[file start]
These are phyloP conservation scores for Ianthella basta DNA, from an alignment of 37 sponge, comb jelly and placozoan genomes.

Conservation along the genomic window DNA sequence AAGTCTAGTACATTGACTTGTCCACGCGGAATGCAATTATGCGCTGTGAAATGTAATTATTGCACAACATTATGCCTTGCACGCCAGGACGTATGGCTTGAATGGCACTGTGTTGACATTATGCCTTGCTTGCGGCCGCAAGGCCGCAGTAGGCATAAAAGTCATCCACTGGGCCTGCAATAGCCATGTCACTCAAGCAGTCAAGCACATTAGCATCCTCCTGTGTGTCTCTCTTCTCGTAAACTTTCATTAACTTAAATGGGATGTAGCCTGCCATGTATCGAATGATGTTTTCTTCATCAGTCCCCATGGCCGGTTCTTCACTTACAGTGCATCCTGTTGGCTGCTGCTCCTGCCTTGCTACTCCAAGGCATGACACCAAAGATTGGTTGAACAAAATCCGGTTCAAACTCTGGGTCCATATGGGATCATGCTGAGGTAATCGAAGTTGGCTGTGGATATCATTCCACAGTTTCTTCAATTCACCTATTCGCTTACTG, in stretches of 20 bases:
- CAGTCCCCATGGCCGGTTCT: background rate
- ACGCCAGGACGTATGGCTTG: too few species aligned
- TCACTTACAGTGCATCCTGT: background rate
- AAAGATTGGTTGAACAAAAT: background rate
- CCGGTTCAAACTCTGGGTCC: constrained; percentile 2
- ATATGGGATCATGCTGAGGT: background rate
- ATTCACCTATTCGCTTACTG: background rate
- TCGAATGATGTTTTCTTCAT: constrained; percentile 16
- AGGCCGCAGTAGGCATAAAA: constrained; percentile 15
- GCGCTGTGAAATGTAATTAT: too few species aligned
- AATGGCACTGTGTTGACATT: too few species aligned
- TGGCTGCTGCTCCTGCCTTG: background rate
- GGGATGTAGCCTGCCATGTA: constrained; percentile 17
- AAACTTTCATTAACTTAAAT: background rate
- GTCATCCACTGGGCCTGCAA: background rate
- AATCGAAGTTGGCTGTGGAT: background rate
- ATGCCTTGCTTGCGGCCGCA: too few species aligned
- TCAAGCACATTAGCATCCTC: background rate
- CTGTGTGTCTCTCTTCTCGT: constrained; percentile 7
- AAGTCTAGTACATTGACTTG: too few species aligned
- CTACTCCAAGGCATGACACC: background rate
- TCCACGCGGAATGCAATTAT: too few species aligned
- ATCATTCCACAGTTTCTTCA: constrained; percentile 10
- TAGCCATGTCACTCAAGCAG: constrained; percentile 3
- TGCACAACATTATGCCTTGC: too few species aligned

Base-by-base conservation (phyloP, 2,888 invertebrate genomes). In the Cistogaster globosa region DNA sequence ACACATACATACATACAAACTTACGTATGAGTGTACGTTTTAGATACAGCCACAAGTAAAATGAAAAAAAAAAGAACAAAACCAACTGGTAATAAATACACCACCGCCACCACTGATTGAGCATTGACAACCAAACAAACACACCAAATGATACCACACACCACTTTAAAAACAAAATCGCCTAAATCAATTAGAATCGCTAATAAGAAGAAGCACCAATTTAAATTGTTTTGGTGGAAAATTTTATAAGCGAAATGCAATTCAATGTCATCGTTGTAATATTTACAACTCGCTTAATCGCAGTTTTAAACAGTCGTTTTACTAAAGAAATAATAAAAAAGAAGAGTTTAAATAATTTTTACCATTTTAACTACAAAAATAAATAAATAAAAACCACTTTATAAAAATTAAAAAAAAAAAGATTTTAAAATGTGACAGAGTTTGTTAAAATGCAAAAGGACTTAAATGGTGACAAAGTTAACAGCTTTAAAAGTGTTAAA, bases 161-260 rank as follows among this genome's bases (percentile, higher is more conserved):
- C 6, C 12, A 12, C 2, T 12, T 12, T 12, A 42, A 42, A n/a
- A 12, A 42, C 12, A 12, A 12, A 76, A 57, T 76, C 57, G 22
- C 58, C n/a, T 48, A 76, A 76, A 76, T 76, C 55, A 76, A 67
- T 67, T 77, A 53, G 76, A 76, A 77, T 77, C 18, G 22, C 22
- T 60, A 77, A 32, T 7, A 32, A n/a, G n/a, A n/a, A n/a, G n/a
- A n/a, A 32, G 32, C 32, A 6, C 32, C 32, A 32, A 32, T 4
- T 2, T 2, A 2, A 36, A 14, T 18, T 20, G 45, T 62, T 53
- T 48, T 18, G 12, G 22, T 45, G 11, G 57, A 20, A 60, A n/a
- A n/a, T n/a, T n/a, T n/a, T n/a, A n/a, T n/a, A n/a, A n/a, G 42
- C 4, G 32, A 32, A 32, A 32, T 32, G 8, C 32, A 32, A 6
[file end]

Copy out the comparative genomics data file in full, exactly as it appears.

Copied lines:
These are phyloP conservation scores for Ianthella basta DNA, from an alignment of 37 sponge, comb jelly and placozoan genomes.

Conservation along the genomic window DNA sequence AAGTCTAGTACATTGACTTGTCCACGCGGAATGCAATTATGCGCTGTGAAATGTAATTATTGCACAACATTATGCCTTGCACGCCAGGACGTATGGCTTGAATGGCACTGTGTTGACATTATGCCTTGCTTGCGGCCGCAAGGCCGCAGTAGGCATAAAAGTCATCCACTGGGCCTGCAATAGCCATGTCACTCAAGCAGTCAAGCACATTAGCATCCTCCTGTGTGTCTCTCTTCTCGTAAACTTTCATTAACTTAAATGGGATGTAGCCTGCCATGTATCGAATGATGTTTTCTTCATCAGTCCCCATGGCCGGTTCTTCACTTACAGTGCATCCTGTTGGCTGCTGCTCCTGCCTTGCTACTCCAAGGCATGACACCAAAGATTGGTTGAACAAAATCCGGTTCAAACTCTGGGTCCATATGGGATCATGCTGAGGTAATCGAAGTTGGCTGTGGATATCATTCCACAGTTTCTTCAATTCACCTATTCGCTTACTG, in stretches of 20 bases:
- CAGTCCCCATGGCCGGTTCT: background rate
- ACGCCAGGACGTATGGCTTG: too few species aligned
- TCACTTACAGTGCATCCTGT: background rate
- AAAGATTGGTTGAACAAAAT: background rate
- CCGGTTCAAACTCTGGGTCC: constrained; percentile 2
- ATATGGGATCATGCTGAGGT: background rate
- ATTCACCTATTCGCTTACTG: background rate
- TCGAATGATGTTTTCTTCAT: constrained; percentile 16
- AGGCCGCAGTAGGCATAAAA: constrained; percentile 15
- GCGCTGTGAAATGTAATTAT: too few species aligned
- AATGGCACTGTGTTGACATT: too few species aligned
- TGGCTGCTGCTCCTGCCTTG: background rate
- GGGATGTAGCCTGCCATGTA: constrained; percentile 17
- AAACTTTCATTAACTTAAAT: background rate
- GTCATCCACTGGGCCTGCAA: background rate
- AATCGAAGTTGGCTGTGGAT: background rate
- ATGCCTTGCTTGCGGCCGCA: too few species aligned
- TCAAGCACATTAGCATCCTC: background rate
- CTGTGTGTCTCTCTTCTCGT: constrained; percentile 7
- AAGTCTAGTACATTGACTTG: too few species aligned
- CTACTCCAAGGCATGACACC: background rate
- TCCACGCGGAATGCAATTAT: too few species aligned
- ATCATTCCACAGTTTCTTCA: constrained; percentile 10
- TAGCCATGTCACTCAAGCAG: constrained; percentile 3
- TGCACAACATTATGCCTTGC: too few species aligned

Base-by-base conservation (phyloP, 2,888 invertebrate genomes). In the Cistogaster globosa region DNA sequence ACACATACATACATACAAACTTACGTATGAGTGTACGTTTTAGATACAGCCACAAGTAAAATGAAAAAAAAAAGAACAAAACCAACTGGTAATAAATACACCACCGCCACCACTGATTGAGCATTGACAACCAAACAAACACACCAAATGATACCACACACCACTTTAAAAACAAAATCGCCTAAATCAATTAGAATCGCTAATAAGAAGAAGCACCAATTTAAATTGTTTTGGTGGAAAATTTTATAAGCGAAATGCAATTCAATGTCATCGTTGTAATATTTACAACTCGCTTAATCGCAGTTTTAAACAGTCGTTTTACTAAAGAAATAATAAAAAAGAAGAGTTTAAATAATTTTTACCATTTTAACTACAAAAATAAATAAATAAAAACCACTTTATAAAAATTAAAAAAAAAAAGATTTTAAAATGTGACAGAGTTTGTTAAAATGCAAAAGGACTTAAATGGTGACAAAGTTAACAGCTTTAAAAGTGTTAAA, bases 161-260 rank as follows among this genome's bases (percentile, higher is more conserved):
- C 6, C 12, A 12, C 2, T 12, T 12, T 12, A 42, A 42, A n/a
- A 12, A 42, C 12, A 12, A 12, A 76, A 57, T 76, C 57, G 22
- C 58, C n/a, T 48, A 76, A 76, A 76, T 76, C 55, A 76, A 67
- T 67, T 77, A 53, G 76, A 76, A 77, T 77, C 18, G 22, C 22
- T 60, A 77, A 32, T 7, A 32, A n/a, G n/a, A n/a, A n/a, G n/a
- A n/a, A 32, G 32, C 32, A 6, C 32, C 32, A 32, A 32, T 4
- T 2, T 2, A 2, A 36, A 14, T 18, T 20, G 45, T 62, T 53
- T 48, T 18, G 12, G 22, T 45, G 11, G 57, A 20, A 60, A n/a
- A n/a, T n/a, T n/a, T n/a, T n/a, A n/a, T n/a, A n/a, A n/a, G 42
- C 4, G 32, A 32, A 32, A 32, T 32, G 8, C 32, A 32, A 6